"What do developers actually need?" is not a question many open source projects ask.
It's slowly happening with Deno and Go leading that front, but we have a long road ahead of us.6
Ryan Dahl working on Deno is one of the current interesting projects that I have been following.
Initially, the dude was trying to use Golang and is currently migrating to cpp and rust since Golang is a gc language. Nothing wrong with that really. I am just excited to see what this man comes up, and Typescript as the main language? Fuck yeah.
This shit js gonna be bomb af. Happy to see him talk to openly about his flaws when building Node, which was still a massive success and a true game changer for a lot of people(me included) and I believe that Deno will repeat this. It already has 24k stars on Github and tracking the repo has become very interesting! I just wish i had the cpp/rust knowledge needed to help out with it.3
Anyone wanna start a project of some kind?
I'm a noob but I'm willing to help and learn along the way. I just wanna get as much experience as possible.
Doesn't have to be big but something cool and fun. I'd really like to make a game for Android and IOS10
I'm wanting to get back into Linux. Can anyone recommend me a good Version of Linux to install on my PC?19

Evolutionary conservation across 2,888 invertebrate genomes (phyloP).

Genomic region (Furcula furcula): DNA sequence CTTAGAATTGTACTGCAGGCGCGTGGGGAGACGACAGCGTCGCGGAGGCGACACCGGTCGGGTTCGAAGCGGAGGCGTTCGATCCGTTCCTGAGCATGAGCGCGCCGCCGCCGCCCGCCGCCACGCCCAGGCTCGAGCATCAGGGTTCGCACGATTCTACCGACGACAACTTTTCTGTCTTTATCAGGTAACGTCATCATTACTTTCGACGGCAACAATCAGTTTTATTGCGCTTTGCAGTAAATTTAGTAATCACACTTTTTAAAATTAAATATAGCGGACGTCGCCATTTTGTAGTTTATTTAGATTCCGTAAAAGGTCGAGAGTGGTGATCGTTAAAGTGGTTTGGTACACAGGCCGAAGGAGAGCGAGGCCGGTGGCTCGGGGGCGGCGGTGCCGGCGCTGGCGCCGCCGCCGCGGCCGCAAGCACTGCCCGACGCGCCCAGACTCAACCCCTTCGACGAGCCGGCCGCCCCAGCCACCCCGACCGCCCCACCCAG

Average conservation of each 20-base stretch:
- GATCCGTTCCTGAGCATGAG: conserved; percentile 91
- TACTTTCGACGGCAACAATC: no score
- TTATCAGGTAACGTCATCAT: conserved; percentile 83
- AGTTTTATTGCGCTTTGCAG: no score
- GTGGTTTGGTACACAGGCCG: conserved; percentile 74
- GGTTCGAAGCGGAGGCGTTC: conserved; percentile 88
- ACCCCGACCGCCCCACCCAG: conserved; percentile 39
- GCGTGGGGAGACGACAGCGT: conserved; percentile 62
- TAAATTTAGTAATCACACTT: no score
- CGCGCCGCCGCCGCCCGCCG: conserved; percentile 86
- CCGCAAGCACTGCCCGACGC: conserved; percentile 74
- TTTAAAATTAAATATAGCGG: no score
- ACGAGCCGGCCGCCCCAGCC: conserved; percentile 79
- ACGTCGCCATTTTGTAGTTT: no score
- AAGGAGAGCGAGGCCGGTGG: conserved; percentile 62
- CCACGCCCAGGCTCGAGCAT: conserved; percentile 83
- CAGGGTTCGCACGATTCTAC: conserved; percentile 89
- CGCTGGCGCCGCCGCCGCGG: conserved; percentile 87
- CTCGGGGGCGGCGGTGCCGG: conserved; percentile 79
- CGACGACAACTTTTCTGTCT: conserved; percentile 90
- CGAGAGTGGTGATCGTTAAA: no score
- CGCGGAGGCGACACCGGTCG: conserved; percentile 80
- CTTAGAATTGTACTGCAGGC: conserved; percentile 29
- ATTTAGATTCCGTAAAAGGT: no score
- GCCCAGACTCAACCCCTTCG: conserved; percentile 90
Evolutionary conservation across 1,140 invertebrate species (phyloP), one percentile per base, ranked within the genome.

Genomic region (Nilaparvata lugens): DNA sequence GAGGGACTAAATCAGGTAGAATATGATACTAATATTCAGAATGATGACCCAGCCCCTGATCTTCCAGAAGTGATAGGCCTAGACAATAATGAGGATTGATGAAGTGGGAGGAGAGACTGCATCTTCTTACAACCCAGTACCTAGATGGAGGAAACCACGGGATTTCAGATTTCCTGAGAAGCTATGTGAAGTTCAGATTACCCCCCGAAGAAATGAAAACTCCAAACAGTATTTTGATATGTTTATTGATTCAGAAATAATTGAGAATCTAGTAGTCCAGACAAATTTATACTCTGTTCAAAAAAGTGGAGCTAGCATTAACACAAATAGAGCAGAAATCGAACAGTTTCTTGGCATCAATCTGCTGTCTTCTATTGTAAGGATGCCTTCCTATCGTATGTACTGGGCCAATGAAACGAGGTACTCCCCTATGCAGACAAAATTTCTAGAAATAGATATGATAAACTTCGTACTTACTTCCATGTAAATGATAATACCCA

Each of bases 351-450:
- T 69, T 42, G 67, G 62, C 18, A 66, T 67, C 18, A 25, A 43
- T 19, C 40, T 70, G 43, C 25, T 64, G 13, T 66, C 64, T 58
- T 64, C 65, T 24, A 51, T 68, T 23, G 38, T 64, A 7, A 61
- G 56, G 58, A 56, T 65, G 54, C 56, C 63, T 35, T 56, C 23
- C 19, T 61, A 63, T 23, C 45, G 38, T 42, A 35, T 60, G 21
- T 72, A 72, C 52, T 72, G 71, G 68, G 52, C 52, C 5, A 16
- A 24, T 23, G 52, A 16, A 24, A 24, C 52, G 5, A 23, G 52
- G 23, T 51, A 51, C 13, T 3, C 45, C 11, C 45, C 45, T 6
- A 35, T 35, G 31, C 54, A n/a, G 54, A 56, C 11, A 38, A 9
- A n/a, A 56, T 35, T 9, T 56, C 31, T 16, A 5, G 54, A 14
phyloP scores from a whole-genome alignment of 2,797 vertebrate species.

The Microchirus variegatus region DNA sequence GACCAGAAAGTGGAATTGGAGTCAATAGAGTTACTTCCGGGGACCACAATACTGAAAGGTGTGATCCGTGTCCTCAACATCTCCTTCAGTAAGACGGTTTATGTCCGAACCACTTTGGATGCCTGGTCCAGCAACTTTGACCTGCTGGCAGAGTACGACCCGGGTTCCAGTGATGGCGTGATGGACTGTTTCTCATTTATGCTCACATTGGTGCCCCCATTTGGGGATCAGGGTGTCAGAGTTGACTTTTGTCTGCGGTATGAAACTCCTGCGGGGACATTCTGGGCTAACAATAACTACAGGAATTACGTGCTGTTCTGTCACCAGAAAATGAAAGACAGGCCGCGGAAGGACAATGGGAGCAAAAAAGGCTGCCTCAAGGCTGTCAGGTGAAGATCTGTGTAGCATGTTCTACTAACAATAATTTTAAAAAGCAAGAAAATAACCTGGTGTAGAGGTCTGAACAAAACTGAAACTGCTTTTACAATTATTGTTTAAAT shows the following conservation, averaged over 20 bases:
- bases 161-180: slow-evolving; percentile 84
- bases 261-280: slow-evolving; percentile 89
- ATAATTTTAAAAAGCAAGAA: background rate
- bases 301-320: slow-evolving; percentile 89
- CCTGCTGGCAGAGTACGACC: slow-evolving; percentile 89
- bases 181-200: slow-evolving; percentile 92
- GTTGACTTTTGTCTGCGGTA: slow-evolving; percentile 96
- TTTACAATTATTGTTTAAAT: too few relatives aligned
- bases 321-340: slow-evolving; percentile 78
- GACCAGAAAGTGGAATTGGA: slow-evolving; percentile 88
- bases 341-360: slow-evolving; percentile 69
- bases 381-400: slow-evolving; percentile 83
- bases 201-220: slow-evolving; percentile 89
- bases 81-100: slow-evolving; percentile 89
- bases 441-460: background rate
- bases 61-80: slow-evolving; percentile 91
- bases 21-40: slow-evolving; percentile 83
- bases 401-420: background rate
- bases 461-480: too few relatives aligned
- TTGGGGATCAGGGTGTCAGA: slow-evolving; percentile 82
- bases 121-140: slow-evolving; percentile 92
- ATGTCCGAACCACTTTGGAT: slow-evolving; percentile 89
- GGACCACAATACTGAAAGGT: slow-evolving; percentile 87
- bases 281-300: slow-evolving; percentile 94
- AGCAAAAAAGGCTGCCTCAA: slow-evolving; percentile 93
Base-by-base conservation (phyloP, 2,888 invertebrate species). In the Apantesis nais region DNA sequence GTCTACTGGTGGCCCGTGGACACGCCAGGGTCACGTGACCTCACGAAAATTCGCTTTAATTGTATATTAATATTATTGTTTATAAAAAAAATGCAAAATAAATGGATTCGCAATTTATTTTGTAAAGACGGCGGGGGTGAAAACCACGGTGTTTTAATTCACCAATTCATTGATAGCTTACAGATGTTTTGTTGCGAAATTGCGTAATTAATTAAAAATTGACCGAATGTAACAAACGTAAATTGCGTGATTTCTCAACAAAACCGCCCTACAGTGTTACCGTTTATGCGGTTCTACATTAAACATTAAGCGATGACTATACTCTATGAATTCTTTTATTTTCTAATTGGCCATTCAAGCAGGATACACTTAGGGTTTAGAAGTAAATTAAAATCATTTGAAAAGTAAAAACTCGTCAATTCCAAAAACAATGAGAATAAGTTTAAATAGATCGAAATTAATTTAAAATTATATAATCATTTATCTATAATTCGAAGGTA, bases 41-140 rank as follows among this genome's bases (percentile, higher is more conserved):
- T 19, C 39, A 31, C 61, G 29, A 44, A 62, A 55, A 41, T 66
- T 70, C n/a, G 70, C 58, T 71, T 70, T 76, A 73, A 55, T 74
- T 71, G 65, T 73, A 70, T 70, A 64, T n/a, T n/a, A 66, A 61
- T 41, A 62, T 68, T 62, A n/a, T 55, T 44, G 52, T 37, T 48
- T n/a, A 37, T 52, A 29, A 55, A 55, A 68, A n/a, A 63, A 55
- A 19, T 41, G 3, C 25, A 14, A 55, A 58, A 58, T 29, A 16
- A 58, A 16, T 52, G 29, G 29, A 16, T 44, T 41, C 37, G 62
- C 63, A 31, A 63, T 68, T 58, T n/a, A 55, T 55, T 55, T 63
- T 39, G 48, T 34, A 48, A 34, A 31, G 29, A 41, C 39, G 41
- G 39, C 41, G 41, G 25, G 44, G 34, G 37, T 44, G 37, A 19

TLDR: Opinions of area of interest between these subjects (specializations):
2 Programming languages
3 Business analytics
4 Pervasive computing
Hi, I'm about to choose specialisation of my software development masters. I'm almost certain what I'll go with (algorithms), but I wondered what other people thought and would choose if they had the opportunity. I'm still not too experienced in all of these areas, making the choice a bit hard :-)2
I've been trying to install Manjaro all day and night. I've got the USB, loads up grub and when I press to boot from stick/HDD it boots and it doesn't even show a video source. My monitor says "no source"
But I did manage to get into once and install Manjaro on my actual HDD. The problem is when I boot it from there it does the SAME EXACT THING
What the hell. I've tried Gnome and XFCE with multiple usb booting options to install it on the usb. None of it works. I'm pissed.
So, entropic has been up for a year now. Anyone walking on their feet now?
The talk: https://youtu.be/MO8hZlgK5zc5
Have any early adopters tried out the new Deno yet? If you have, what are your thoughts?
Just learned about nest.land which is the module repository registry for Deno. They use the Arweave to register a permanent version of any module, which by itself address some complaints of people had with Deno and it's module importation methods.